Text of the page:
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Reprod Suppl. 2002;60:197-202.

Reversibility of action and safety during pregnancy of immunization against porcine zona pellucida in wild mares (Equus caballus).

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Science and Conservation Center, ZooMontana, Billings 59106, USA.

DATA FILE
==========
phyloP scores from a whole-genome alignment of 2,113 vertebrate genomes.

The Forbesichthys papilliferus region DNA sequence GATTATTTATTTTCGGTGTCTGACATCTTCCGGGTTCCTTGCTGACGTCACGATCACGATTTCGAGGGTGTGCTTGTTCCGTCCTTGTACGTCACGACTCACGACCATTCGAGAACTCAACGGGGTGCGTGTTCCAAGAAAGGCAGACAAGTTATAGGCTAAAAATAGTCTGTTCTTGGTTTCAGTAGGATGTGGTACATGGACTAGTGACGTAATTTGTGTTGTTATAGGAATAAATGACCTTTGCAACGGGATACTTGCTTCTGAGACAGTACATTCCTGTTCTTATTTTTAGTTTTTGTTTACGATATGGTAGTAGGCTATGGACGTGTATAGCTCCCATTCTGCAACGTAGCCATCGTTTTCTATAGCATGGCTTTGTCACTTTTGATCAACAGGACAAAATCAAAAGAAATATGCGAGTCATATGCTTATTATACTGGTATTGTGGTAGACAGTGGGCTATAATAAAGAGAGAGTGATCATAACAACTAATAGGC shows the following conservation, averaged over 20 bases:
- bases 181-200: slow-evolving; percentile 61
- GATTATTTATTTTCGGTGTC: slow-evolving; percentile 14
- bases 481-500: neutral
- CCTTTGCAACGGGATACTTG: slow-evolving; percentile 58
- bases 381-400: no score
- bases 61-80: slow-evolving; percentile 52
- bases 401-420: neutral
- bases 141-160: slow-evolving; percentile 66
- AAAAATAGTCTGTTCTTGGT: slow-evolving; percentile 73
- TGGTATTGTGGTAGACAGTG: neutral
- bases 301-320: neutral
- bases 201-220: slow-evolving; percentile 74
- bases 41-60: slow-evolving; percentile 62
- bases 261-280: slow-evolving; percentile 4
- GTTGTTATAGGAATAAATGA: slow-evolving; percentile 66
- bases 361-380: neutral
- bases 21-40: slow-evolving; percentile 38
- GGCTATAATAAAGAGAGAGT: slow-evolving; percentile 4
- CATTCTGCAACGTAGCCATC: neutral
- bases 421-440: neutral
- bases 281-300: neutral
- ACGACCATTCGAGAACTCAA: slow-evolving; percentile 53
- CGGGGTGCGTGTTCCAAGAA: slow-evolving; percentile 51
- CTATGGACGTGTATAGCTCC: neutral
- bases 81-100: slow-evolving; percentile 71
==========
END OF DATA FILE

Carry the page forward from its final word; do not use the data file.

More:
Contraceptive management of publicly valued wildlife species requires safeguards to ensure that these populations are preserved in a healthy state. In addition, reversibility of contraceptive effects and safety in pregnant animals are major concerns. A population of wild horses has been immunized against porcine zona pellucida (PZP) over a 12 year period on Assateague Island National Seashore, MD (ASIS). Mares initially received one or two 65 microg inoculations and once a year 65 microg booster inoculations, all delivered by dart. All young mares aged > 2 years were treated with PZP for 3 consecutive years regardless of whether they have bred successfully and they were then removed from treatment until they had foaled. All mares vaccinated for 1 or 2 consecutive years became fertile again and 69% of mares treated for 3 consecutive years returned to fertility. All five mares treated for 4 or 5 consecutive years have also returned to fertility, but over longer periods of time. Mares treated for 7 consecutive years have not returned to fertility, but several, while still infertile, have started ovulating again. There was no difference in survival rates between foals born to treated and untreated mares, and PZP treatment of pregnant mares did not affect subsequent fertility of their female offspring.

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